Open The Box

JIm Marsh of the band, Mom's Chili Boys, tuning up for rehearsal.

JIm Marsh of the band, Mom’s Chili Boys, tuning up for rehearsal.

It is often the simplest of actions that rock the world. I had one of those moments yesterday. It was a threshold moment. Its power took me by surprise. It changed me and all I did was open a box.

We flew to California to work on a play. I’ve worked on dozens of plays and performance pieces in my life but this one is special because it’s not an abstraction. It’s not a made-up story. I’ve lived it and lived with it for nearly a decade. The event, the catalyst of the play was the discovery of a box, a time capsule plastered into the walls of a ranch house over 130 years ago. Tom found the box. It held the possessions of an ancestor, a small boy who died in 1885. The boy’s mother, Isabelle, put his clothes and toys in a small trunk, wrote notes, some brief anecdotes about the boy, and then hid the box in the walls of the house.

Nearly ten years ago, we began creating the play when, late one night during a visit to the ranch, Tom asked me to help him. He asked, “What am I supposed to do with this box?” At first, much of the body of the play amounted to organized transcription. During each visit I recorded hours of conversation with Tom, hours of late night storytelling, and then flew home and transcribed the recordings. I wanted to catch the cadence of Tom’s vocal patterns. I wanted to catch the rhythms of his extraordinary voice and gift of storytelling. The play was his to perform; my work was simply to craft it, to draw a clear story-path for him to follow. The play, a one-man show, was ready for production when Tom’s health failed. He died a year ago.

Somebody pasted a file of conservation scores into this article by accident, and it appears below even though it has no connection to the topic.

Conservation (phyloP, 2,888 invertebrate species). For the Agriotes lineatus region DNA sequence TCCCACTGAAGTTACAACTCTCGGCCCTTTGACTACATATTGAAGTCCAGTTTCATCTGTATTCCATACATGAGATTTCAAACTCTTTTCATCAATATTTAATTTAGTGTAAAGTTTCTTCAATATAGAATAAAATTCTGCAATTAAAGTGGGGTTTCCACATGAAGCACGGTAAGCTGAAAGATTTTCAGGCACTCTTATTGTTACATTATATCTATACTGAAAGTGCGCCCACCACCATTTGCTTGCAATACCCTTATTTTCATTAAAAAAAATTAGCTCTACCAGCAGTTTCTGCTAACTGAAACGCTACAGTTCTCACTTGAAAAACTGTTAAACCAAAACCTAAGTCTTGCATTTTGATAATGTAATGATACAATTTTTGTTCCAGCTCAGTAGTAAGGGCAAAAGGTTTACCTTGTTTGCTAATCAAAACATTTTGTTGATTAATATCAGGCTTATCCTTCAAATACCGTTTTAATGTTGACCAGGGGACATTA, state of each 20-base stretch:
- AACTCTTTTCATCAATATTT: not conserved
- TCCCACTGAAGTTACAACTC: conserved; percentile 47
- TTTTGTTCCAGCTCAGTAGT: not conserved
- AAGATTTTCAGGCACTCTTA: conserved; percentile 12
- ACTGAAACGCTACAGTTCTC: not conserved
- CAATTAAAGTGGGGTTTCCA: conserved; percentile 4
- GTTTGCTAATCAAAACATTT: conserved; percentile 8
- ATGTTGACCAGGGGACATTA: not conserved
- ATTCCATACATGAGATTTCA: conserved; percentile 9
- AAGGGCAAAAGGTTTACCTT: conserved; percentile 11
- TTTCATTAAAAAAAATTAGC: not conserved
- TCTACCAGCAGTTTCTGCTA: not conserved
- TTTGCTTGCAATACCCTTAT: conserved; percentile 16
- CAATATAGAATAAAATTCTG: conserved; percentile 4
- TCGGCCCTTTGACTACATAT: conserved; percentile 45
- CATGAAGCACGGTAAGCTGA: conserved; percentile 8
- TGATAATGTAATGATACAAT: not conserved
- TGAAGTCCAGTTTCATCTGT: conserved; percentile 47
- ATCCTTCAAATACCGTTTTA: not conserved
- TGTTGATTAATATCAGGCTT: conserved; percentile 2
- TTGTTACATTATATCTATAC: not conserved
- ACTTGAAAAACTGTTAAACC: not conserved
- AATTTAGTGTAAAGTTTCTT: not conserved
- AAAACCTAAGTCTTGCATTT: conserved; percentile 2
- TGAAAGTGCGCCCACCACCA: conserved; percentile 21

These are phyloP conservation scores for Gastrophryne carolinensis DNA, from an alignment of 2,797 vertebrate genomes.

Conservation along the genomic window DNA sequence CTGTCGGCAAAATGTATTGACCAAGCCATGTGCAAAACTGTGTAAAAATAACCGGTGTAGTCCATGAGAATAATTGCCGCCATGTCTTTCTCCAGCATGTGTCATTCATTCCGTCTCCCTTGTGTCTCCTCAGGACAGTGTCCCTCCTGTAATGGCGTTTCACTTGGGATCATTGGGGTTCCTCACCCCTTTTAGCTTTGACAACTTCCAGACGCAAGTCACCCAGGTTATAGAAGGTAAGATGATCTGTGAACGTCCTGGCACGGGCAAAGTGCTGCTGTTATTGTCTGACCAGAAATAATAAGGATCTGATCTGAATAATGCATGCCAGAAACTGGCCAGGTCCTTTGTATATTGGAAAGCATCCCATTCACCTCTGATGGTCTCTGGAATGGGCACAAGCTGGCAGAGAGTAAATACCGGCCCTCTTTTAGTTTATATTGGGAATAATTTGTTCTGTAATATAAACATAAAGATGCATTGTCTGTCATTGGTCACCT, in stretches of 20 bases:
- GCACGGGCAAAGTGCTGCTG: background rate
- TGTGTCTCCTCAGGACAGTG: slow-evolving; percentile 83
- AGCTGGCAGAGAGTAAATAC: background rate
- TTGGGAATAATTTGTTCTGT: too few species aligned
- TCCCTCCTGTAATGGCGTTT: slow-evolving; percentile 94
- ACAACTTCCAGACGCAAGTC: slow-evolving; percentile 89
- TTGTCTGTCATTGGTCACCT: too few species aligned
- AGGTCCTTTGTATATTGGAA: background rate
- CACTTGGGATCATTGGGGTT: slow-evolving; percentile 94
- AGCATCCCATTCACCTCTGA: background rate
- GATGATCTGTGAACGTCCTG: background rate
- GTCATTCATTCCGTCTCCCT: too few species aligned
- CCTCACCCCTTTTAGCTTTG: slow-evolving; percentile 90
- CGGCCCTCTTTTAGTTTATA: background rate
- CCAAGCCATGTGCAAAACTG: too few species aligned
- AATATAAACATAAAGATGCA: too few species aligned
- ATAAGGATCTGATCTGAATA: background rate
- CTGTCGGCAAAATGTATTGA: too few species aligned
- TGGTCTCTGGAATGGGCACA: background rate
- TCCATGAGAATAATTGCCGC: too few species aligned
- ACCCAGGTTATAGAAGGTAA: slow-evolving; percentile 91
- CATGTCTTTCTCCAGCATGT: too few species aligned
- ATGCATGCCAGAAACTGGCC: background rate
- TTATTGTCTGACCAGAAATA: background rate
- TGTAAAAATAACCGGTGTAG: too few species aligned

During Tom’s decline I rewrote the play so that I might narrate the story and added another character to the piece. The Chili Boys had a battery of new music for the play so we gathered in Stockton to integrate the new music with the new text.

When we arrived in California, we visited Tom’s widow, Marcia. She gave us the trunk so we might photograph the clothes, toys, and notes. I’d seen the artifacts many, many times. Tom and I wiled away many nights unpacking the box and reading the notes, talking about his family stories. When our rehearsals were finished, sitting with Kerri and Jim moments before driving back to the airport for our return flight, we decided to open the trunk. Kerri had never seen the artifacts. As I lifted the lid, as I opened the trunk, I realized it was the first time; Tom had always opened the box. Tom had always reached inside, removed the shoes, the tattered coat, the hobby horse, the diary that contained the tracking notes of a fever that killed the boy. This boy was not fiction. Tom would say, “Look at this. Look at what she wrote on this.”

I opened the lid, for the first time, reaching inside, pulling out the shoes, the jumping jack, saying, “Do you see this? Someone must have made it for Johnny. And here, this is the notebook that Isabelle kept of Johnny’s fever. Look at what she wrote.”

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Determine The Value

The Lost Boy (one of many) sitting on a mule.

The Lost Boy (one of many) sitting on a mule.

Last year Skip taught me that crowd sourcing sites like Kickstarter or Indiegogo were great ways to test the viability of a project or product. If an idea is valuable, people will invest in it. If not, not. If an idea is viable it will attract support.